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Nov 09 2017

Armory Replaces Disgraced Benjamin Genocchio

by Ysabelle Cheung

Details of verbal and sexual harassment by Benjamin Genocchio, the ousted executive director of New York’s Armory Show, have come to light. Photo by Teddy Wolff. Courtesy The Armory Show, New York.

First Knight Landesman, now Benjamin Genocchio. This week, another high-profile male figure of the art world has been called out for his lewd sexual misconduct in the workplace.

Genocchio served as executive director of the New York-based fair Armory Show for a year and ten months until Wednesday, November 8, when the organizers of the fair ousted him after a heavily circulated New York Times article revealed Genocchio’s history of harassment. According to an updated version of the report, at least 13 women who have worked with Genocchio at various stages of his career have come forward with details of verbal and physical sexual harassment.

Like Landesman, and film producer Harvey Weinstein, Genocchio is a powerful influencer in the circles of art and culture, particularly in the United States, where he has resided since 2001 with his wife, Hirshhorn Museum and Sculpture Park director Melissa Chiu, and in Australia, where he was born and began his career as an art critic. Ironically, in 2002, it was the Times that published Genocchio’s first art reviews written on American shores. He then assumed a position as editorial director at Louise Blouin Media in 2010 (where he was editor-in-chief of the company’s subsidiaries Art+Auction magazine, Modern Painters and Artinfo.com), and then as editor-in-chief of Artnet News from January 2014 to December 2015. Employees in both places have recently leveled charges against his inappropriate behaviour in and out of the office. The claims range from incidents of non-consensual touching and verbal harassment, to explicit sexism, where Genocchio has been quoted as refusing to go to a public event with an employee who was in her fifties, stating instead that he needed to go with “arm candy.”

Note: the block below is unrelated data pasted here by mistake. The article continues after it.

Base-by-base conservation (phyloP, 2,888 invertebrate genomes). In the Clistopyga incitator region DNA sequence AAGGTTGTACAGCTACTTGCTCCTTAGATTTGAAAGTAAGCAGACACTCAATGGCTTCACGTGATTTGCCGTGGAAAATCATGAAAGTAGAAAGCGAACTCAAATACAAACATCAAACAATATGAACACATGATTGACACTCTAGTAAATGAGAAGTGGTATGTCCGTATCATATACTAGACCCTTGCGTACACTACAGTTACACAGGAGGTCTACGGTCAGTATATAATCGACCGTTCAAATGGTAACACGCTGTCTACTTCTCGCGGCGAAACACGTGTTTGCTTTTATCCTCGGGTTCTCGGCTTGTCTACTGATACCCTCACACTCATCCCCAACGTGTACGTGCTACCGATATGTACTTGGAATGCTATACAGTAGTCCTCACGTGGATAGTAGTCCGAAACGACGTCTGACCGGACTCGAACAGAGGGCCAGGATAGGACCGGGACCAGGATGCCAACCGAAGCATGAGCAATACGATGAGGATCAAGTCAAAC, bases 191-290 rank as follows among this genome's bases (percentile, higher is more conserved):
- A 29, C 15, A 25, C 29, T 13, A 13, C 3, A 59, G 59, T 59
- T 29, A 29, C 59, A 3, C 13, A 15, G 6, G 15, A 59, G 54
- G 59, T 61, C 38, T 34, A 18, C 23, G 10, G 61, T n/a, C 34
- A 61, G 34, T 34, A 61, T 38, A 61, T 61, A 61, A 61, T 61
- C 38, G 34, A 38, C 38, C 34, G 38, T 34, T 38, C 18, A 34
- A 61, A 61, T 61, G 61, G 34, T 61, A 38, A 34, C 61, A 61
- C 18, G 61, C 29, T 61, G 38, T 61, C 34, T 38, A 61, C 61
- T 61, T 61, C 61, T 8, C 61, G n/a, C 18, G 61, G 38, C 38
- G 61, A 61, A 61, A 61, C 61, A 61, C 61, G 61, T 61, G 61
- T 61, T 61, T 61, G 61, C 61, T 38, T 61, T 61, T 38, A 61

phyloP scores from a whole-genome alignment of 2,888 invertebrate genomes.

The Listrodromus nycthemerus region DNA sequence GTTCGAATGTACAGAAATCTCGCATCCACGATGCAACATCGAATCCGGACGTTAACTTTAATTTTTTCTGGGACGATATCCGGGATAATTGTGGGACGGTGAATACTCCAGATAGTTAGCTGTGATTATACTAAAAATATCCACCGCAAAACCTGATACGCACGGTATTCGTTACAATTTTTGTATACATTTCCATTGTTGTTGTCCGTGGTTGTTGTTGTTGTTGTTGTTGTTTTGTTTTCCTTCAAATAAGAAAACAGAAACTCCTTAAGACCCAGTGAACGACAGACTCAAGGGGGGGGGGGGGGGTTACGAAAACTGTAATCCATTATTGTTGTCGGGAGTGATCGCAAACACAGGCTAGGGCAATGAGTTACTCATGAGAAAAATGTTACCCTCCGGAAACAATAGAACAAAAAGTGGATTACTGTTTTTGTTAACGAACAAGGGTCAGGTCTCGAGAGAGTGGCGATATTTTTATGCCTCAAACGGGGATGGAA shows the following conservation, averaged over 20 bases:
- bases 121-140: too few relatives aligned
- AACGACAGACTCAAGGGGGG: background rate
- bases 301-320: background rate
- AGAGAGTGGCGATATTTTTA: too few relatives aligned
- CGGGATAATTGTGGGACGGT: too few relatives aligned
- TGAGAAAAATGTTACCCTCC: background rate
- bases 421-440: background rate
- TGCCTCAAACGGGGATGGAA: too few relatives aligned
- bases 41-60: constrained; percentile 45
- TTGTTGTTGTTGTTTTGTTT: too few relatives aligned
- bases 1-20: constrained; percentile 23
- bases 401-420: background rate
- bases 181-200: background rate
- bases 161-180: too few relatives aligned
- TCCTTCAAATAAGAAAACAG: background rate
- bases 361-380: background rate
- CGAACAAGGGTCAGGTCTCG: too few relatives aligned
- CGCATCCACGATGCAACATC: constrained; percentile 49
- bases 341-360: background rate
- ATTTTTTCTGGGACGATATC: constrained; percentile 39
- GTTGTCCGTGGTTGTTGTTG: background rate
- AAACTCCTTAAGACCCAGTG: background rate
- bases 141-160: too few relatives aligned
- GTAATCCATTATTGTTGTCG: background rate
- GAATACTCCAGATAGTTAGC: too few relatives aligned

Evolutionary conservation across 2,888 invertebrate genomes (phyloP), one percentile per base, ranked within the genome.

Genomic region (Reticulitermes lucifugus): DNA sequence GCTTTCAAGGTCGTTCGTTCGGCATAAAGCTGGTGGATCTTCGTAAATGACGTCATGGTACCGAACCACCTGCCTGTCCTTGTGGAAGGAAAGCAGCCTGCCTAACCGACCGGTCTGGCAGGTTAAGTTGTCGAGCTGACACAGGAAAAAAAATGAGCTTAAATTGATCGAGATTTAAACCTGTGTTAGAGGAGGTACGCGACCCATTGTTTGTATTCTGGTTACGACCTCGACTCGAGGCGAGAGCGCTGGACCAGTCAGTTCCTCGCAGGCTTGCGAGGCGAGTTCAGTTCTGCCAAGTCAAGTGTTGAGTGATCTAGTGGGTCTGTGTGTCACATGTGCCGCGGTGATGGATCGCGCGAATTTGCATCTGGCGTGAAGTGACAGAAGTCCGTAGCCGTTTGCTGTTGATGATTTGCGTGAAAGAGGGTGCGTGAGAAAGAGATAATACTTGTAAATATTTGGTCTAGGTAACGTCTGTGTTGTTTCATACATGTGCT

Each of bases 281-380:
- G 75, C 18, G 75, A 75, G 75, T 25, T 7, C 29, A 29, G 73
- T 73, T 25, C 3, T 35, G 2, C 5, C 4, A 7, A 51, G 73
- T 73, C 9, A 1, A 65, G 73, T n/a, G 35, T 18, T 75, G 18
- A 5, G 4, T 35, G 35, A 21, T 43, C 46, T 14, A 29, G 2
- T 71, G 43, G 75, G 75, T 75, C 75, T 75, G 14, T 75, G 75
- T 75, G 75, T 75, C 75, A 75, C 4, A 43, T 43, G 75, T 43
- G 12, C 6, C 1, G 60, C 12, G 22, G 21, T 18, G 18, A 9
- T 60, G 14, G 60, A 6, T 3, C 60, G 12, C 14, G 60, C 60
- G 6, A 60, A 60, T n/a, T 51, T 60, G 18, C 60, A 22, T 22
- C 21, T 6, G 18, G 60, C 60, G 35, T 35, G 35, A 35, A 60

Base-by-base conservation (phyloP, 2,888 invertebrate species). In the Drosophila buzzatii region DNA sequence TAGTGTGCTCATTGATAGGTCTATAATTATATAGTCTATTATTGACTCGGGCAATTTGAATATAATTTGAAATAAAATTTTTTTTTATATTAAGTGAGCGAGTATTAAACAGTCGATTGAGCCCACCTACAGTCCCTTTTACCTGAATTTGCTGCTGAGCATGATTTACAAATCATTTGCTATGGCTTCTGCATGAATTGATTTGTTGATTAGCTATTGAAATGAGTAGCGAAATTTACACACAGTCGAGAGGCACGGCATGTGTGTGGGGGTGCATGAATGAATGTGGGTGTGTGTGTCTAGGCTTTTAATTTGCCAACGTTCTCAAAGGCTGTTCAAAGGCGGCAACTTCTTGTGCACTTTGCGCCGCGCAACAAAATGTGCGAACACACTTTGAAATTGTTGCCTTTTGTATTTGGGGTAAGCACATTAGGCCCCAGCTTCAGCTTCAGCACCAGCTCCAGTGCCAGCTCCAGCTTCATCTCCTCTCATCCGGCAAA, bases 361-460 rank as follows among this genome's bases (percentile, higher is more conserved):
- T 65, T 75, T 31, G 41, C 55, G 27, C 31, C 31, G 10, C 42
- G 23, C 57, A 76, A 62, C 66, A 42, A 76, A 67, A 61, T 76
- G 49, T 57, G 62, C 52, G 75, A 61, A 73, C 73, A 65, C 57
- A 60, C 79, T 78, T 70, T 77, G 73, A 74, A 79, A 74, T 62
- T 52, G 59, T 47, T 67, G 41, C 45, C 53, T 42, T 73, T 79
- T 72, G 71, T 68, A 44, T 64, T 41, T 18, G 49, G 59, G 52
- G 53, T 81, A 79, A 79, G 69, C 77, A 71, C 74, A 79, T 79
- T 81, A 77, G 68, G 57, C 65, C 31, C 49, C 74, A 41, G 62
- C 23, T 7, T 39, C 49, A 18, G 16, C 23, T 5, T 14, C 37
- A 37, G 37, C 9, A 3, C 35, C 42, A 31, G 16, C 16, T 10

Whispered allegations have trailed Genocchio in the past. In the spring of 2017, Armory Show’s managing director Deborah Harris filed a complaint against her superior, notifying human resources at Vornado Realty Trust, which owns the Armory Show, that Genocchio had essentially bullied her after she attempted to correct his untoward remarks about their colleagues’ figures and outfits. (Full disclosure: Deborah Harris was once under the employment of ArtAsiaPacific magazine, and Ben Genocchio has contributed to the magazine as a writer.)

Genocchio has remained silent on the subject except for a short statement published on Tuesday, November 7: “Launching start-up news websites definitely led to conflicts with a few employees, but I never intentionally acted in an inappropriate manner nor spoke to or touched a colleague in a sexually inappropriate way. To the extent my behavior was perceived as disrespectful, I deeply and sincerely apologize and will ensure it does not happen again.”

The Armory Show also released a statement on Wednesday. “After allegations were made against Mr. Genocchio in the spring of 2017, we immediately followed our procedures and initiated an investigation using outside counsel. We concluded that Mr. Genocchio’s conduct did not rise to the level of sexual harassment. We have only recently learned of the allegations related to Mr. Genocchio’s previous employment,” it reads. However, it remains unclear whether Genocchio had been suspended or fired. His replacement is deputy director Nicole Berry.

Ysabelle Cheung is the managing editor of ArtAsiaPacific.

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